Some African countries regret not being heard on certain points. From Cameroon to Uganda to the Democratic Republic of the Congo, COP15 negotiators expressed disbelief at their claims of an unambitious deal. Several African countries hoped to establish dedicated biodiversity funds. not a new fund that is being opposed, but the establishment of a branch within the existing mechanism responsible for species conservation.
The role of indigenous peoples as ‘managers of biodiversity’ is recognized, but Augustin Nyamusi, Executive Director of Cameroon’s Biodiversity Conservation Programme, said “Yes, they are recognized as leading the effort, but they can hardly live right now. We should have a financial package that can handle that effort, and it’s a disappointment.”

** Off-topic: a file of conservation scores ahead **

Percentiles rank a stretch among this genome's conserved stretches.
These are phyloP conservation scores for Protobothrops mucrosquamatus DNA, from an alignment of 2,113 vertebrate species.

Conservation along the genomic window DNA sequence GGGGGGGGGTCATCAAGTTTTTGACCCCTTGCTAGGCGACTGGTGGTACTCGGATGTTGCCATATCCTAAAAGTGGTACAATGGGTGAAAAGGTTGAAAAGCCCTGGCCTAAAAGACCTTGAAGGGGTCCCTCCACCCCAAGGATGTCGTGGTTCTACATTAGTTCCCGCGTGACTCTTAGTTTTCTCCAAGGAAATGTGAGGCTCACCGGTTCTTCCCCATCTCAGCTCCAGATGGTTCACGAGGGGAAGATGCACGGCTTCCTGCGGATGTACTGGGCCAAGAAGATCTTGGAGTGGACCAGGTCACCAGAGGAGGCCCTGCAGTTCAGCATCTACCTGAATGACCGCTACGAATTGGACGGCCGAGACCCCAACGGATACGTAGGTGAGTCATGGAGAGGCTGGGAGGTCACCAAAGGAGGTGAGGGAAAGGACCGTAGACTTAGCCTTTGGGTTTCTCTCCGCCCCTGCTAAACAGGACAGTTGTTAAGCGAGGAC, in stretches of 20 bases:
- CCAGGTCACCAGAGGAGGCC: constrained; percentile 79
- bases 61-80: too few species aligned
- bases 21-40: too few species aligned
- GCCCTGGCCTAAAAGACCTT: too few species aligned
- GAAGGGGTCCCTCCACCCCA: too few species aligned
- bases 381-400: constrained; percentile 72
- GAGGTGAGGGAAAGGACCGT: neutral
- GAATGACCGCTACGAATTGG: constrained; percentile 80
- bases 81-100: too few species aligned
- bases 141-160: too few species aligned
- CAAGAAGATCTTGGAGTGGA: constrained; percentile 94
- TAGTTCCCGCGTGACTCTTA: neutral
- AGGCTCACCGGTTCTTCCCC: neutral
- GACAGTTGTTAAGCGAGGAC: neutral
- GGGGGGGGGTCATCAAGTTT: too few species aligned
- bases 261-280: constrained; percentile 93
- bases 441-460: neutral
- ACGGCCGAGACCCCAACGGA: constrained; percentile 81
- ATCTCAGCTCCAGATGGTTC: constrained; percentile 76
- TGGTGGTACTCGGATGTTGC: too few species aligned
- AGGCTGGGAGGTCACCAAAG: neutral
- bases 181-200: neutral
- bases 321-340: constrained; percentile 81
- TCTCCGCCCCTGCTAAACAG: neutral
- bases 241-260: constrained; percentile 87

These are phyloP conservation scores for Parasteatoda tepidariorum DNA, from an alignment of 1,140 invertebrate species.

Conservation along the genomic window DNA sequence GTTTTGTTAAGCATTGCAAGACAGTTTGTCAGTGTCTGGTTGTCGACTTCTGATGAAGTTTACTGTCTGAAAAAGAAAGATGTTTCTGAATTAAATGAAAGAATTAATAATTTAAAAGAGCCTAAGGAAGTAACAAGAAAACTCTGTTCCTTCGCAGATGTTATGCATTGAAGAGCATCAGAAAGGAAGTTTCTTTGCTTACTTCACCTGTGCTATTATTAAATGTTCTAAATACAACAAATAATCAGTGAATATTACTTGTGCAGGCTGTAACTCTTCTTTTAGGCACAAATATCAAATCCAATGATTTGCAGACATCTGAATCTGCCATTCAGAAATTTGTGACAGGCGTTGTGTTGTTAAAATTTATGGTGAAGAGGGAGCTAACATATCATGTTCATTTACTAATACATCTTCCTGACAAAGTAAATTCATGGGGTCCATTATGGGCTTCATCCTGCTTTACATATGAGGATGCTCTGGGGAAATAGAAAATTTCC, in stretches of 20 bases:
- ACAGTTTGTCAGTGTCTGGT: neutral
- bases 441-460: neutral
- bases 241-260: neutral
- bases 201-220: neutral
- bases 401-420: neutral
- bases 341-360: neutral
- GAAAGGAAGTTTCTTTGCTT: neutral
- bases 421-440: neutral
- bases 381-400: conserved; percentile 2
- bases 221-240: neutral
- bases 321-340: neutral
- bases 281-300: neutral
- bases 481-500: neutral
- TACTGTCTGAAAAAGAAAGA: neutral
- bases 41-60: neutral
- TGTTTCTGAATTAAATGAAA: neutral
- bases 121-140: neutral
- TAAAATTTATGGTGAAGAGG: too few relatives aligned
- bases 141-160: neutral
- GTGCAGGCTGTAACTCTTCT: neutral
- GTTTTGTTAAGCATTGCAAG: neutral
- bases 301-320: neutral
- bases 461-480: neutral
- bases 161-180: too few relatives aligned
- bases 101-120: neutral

Other criticisms concern the non-binding nature of agreements that do not ban industrial activities harmful to living species. Work is still ongoing in countries like France, where the Kunming-Montreal Agreement is primarily aimed at providing a biodiversity framework by 2030.
Despite the progress made in the Kunming-Montreal Agreement on Biodiversity adopted at COP15 on December 19, some African countries such as the Democratic Republic of the Congo are disappointed. Wealthy countries demanded more than the promised $30 billion a year.